RENO, Nev.—Tens of thousands of people bogged down in mud from heavy rains all weekend at the Burning Man festival began their mass exodus out of the Black Rock Desert this week, after one confirmed death last Friday still under investigation.
On Labor Day, the “burners,” as the festival goers call themselves, jammed the main roads out of the event—about 112 miles south of Reno—for tens of miles in motor homes, trucks, and RV trailers, and cars loaded with camping gear.
About 73,000 people with more than 33,000 vehicle permits, attended the week-long event, known for its counter-culture atmosphere and free-spirit attitudes. In normal weather conditions, it takes about 40 hours for all the burners to exit the site, according to media reports.
Nadya Martynemko, 37, of Seattle, left before the finale on Monday night, when the giant Burning Man effigy was set ablaze.
“Everyone in my camp decided to stay because it was kind of mud everywhere,” she told The Epoch Times at Reno International Airport, more than 110 miles southwest of the festival.
When her friend, Anastasia, had to leave to catch a flight back to Europe, Martynemko found their vehicle submerged in about six inches of mud and water but decided to push it out.
“We had help from other burners,” she said. “We got stuck in the mud like four times, but we pushed it out four times, and we helped two more people who were stuck as well. It took about three hours to get from the gate to the normal road. We were very happy that we made it out,” she said.
Growing up in a rural area in eastern Russia, Ms. Martynemko learned how to deal with problems like getting stuck. But, for many city dwellers who seldom drive on dirt roads, getting stuck can seem overwhelming, she said.
“It’s easier for me,” she said. “For me, situations like that are not so crazy. I was a little bit disappointed that this generation [of] millennials doesn’t know simple things,” Ms. Martynemko said.
She attended her first Burning Man festival in 2019, before the COVID-19 pandemic lockdowns when public events were banned. This year was her second experience.
Deni Haapameri, of Finland, rode his bicycle out of the event on Monday evening. He told The Epoch Times he would have liked to see the finale but was exhausted and headed to a comfortable hotel room in Reno instead.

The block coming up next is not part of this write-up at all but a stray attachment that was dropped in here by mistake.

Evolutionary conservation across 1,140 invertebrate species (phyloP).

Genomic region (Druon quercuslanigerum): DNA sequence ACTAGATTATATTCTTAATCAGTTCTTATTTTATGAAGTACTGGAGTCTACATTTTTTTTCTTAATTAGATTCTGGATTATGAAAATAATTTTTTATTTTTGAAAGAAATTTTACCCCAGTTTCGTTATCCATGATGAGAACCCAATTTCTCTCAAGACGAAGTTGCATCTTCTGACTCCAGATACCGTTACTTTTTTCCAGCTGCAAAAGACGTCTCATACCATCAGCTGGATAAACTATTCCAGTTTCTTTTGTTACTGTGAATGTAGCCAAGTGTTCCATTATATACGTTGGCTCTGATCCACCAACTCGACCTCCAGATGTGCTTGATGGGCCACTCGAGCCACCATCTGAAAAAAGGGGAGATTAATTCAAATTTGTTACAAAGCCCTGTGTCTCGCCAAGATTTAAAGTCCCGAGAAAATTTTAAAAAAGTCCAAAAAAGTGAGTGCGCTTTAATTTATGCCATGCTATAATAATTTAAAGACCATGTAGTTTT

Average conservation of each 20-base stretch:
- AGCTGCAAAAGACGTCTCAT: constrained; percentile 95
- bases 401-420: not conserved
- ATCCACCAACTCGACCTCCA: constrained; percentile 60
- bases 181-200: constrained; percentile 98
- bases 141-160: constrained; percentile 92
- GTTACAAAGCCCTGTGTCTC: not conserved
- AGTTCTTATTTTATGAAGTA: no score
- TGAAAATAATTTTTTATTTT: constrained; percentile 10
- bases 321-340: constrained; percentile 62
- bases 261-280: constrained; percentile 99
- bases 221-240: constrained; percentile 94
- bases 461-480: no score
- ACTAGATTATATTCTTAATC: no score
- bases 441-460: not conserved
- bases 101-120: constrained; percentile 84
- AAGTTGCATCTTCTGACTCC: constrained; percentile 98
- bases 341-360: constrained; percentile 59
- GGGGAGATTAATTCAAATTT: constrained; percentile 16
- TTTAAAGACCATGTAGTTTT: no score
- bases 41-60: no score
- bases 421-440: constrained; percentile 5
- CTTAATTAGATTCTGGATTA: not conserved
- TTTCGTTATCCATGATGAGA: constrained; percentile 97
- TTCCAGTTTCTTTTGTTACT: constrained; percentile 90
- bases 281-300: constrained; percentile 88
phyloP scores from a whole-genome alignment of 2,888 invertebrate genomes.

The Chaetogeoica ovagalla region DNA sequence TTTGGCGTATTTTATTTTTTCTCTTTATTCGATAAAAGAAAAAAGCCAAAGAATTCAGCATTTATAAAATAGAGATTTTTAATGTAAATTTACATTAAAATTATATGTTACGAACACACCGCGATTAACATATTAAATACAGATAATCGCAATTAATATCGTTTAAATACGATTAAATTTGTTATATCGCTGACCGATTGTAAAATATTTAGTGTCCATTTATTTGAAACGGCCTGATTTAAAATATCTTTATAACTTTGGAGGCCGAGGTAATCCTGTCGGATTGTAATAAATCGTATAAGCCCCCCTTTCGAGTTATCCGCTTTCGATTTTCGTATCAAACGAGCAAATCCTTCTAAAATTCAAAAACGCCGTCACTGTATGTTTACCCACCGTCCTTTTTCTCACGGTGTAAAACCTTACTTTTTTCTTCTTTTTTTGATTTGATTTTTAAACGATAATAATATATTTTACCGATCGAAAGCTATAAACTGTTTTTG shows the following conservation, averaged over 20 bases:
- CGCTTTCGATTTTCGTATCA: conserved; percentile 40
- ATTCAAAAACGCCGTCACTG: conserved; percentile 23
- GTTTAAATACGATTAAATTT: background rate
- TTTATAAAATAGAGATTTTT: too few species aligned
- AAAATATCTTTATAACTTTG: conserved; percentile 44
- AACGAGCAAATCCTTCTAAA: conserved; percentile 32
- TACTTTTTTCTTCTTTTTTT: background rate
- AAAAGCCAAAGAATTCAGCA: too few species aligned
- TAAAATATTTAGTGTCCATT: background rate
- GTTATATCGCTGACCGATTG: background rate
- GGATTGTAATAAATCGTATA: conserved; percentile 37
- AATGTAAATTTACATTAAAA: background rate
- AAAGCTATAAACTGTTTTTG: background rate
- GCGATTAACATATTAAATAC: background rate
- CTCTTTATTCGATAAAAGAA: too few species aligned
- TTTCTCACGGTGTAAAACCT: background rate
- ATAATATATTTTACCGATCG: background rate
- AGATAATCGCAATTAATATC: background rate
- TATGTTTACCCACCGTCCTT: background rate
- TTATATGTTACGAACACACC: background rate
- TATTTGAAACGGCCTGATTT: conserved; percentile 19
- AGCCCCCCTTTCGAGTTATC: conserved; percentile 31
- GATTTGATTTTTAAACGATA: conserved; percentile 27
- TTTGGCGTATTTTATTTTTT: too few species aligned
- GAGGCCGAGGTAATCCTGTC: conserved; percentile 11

“I think there was a bit of sadness due to some hindrances to the art installations,” he said.
The mud was “surprisingly hard to walk in,” and riding his bike in it was “impossible,” he said.
But, despite the inclement weather, Mr. Haapameri said the rainstorms were “beautiful.”
“People were really tired, and I think it forced people to rest more out there,” he said. “I’ve never experienced anything like this in this type of environment.”
“We heard about several stories the media was sharing; one of them being that there was some kind of Ebola virus going on out here,” he said with a smirk on his face.
According to the event’s organizers, the report of a viral outbreak is unfounded and untrue.
“We also heard about dust storms and even a hurricane, but this did not happen from what I experienced,” Mr. Haapameri said.
The Burning Man’s 2023 theme, “Animalia,” celebrates “the animal world and our place in it,” according to Stuart Mangrum, the Director of Burning Man Project’s Philosophical Center.
It explores “animals real and imagined, mythic and remembered” and “the curious mental constructs that allow us to believe that imagined animals are real, real animals are imagined, and that somehow, despite all evidence to the contrary, mankind is somehow not part of the animal kingdom.”
One man, Leon Reece, 32, died at the event Sept. 1. The Pershing County Sheriff’s Office stated the cause of death is under investigation, but pending toxicology reports.
Jess “B,” who didn’t want to reveal her last name, 33, of Chicago, attended the event with her partner, but was at the airport in Reno by Monday morning.
“The mud was pretty rough the first night [Friday],” she said, adding it was easiest to walk barefoot through the muck. “It was supposed to rain for a couple of hours, but it rained for eight hours.”
She added that some news reports were “overblown.”
The portable toilets weren’t overflowing after the first night of rain as reported, and people seemed well stocked up with supplies, unlike what some media had reported, she said.
“And, we read something about Ebola,” she said, laughing. “I don't know where that came from.”
Overall, as a “first-time burner,” Ms. B said she appreciated the experience.
“It was a nice community out there, and the art was incredible,” she said. “It was mind-blowing.”
In response to some reports of rampant drug use and wild sexual activities, Ms. B said there was “some drug use,” and “an orgy tent” listed on the itinerary.
“I’m not sure how that was,” she said.
Tracy Smith, a Reno resident told the Epoch Times he charged burners $350 a carload to drive them from the nearby town of Gerlach to Reno, about $200 less than the rates of some Reno-based taxicab companies.
By Monday night, thousands of burners had already left the event, and some were hitchhiking down the road to just get home, Mr. Smith said.
“They’ve had enough,” he said Monday night. “It’s just a mass exodus.”
According to some burners, vehicle lineups to exit the site were 7.5 hours long.
As of midday Monday, about 64,000 people remained on the site as organizers recommended that they stay until Tuesday to alleviate traffic congestion.